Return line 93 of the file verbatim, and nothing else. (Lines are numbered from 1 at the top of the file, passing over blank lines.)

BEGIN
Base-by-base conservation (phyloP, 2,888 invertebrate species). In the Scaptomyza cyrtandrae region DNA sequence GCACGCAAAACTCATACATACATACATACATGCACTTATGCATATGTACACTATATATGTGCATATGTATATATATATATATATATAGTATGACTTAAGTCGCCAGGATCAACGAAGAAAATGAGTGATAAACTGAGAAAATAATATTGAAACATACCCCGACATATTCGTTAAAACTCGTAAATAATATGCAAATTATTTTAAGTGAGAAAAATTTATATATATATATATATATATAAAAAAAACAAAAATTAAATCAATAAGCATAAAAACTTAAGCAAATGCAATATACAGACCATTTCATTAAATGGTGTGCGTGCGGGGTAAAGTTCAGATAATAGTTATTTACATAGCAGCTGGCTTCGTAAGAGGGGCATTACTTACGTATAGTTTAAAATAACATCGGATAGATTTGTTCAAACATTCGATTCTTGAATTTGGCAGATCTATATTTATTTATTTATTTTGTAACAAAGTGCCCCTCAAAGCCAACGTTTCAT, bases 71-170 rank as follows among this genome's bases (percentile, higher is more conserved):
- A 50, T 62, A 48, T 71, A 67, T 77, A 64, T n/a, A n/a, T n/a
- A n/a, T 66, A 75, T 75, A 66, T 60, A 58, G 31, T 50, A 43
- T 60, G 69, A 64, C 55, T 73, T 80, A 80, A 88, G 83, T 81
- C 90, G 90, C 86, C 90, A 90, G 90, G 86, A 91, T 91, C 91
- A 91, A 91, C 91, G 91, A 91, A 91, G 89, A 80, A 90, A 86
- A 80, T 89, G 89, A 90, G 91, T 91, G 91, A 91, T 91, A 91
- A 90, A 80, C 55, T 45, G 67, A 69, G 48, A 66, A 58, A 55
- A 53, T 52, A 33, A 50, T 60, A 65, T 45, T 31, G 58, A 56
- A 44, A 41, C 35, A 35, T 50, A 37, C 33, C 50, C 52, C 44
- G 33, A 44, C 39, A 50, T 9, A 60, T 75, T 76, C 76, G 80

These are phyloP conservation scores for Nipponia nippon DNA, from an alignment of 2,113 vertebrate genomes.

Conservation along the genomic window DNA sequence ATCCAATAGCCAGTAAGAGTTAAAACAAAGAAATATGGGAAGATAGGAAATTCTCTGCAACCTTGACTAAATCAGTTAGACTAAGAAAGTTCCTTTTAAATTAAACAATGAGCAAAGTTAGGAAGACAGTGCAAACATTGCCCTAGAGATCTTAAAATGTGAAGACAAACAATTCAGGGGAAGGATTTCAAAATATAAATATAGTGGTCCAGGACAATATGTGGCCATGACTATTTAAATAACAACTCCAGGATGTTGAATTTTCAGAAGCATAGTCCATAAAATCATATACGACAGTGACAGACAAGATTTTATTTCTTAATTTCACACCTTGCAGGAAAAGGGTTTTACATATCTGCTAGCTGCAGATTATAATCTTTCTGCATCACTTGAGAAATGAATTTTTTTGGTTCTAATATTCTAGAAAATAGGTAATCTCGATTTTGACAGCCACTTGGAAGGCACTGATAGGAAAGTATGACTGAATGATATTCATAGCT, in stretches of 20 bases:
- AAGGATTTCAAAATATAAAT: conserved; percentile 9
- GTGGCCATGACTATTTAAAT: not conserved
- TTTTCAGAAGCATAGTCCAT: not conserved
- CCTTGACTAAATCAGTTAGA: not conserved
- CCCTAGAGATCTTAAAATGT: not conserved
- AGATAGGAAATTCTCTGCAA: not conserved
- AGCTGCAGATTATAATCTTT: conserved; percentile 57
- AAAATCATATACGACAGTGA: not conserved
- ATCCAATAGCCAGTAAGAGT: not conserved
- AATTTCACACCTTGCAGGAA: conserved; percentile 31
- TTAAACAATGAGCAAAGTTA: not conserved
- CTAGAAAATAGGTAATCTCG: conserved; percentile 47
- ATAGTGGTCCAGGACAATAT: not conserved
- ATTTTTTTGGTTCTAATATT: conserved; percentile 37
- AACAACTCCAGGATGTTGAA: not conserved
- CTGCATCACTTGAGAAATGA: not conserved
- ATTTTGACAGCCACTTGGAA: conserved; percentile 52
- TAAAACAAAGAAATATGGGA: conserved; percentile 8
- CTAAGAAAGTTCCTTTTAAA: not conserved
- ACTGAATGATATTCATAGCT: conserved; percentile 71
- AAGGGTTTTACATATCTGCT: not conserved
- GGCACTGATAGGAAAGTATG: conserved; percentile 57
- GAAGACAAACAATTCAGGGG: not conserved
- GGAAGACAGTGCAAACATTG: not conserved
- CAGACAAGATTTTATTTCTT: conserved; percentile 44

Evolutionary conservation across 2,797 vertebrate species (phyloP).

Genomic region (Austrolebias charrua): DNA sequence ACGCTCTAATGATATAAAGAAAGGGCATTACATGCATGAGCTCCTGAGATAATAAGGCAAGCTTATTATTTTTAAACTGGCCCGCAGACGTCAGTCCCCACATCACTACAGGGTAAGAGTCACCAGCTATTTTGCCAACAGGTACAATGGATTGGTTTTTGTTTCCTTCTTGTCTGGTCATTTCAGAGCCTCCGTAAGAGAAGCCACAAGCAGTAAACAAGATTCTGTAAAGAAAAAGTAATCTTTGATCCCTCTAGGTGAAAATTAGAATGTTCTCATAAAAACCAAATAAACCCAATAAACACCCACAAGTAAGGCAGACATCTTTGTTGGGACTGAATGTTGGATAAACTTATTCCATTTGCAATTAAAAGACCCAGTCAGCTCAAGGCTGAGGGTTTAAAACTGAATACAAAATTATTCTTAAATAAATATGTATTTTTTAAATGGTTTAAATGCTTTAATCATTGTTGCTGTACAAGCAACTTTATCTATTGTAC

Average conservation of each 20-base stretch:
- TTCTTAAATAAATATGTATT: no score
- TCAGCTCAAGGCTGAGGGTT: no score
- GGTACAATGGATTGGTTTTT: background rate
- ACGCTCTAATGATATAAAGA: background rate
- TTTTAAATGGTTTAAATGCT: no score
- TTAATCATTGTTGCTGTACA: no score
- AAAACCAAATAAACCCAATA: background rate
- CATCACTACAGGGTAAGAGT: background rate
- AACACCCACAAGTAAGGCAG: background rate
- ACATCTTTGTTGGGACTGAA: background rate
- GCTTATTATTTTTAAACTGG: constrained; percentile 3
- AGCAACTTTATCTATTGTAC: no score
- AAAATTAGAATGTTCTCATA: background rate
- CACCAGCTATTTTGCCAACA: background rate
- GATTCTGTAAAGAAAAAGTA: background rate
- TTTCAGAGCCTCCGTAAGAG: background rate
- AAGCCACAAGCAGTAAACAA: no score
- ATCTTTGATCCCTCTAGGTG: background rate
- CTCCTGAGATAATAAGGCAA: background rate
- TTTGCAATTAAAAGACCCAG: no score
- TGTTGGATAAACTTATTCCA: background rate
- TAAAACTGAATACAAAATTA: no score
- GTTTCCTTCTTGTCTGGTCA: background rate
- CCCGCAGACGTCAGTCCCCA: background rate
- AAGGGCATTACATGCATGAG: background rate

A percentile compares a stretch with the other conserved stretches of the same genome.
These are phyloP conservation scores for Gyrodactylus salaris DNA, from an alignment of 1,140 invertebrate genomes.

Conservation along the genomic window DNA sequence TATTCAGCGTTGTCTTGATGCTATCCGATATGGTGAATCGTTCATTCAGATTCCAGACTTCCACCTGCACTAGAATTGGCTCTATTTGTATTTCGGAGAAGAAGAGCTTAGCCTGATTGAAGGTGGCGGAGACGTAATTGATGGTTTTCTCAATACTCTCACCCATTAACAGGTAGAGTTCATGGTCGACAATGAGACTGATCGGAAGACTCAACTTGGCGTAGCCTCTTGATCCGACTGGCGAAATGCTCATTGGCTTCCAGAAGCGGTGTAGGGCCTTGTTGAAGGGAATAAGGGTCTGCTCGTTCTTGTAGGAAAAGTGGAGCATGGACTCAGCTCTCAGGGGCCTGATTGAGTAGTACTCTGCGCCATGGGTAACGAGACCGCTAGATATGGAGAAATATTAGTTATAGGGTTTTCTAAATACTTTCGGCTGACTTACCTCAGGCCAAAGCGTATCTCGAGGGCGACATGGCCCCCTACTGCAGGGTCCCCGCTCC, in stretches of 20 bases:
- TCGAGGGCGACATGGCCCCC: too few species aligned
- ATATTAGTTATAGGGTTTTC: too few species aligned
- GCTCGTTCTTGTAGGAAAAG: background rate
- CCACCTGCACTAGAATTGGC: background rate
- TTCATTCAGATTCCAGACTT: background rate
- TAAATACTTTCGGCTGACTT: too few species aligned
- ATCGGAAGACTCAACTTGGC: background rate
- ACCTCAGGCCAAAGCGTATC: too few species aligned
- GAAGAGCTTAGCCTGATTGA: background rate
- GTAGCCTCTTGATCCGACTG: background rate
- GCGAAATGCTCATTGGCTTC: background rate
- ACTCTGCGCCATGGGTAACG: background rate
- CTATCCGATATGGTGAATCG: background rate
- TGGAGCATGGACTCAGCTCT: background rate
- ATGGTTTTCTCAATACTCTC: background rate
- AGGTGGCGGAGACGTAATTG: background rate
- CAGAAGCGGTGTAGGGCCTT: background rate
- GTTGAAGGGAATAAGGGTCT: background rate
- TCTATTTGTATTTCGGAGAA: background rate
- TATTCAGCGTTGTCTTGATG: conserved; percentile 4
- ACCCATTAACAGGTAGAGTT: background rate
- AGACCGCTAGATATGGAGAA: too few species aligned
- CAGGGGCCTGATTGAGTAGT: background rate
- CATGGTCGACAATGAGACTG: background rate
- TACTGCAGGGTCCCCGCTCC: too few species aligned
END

- CATGGTCGACAATGAGACTG: background rate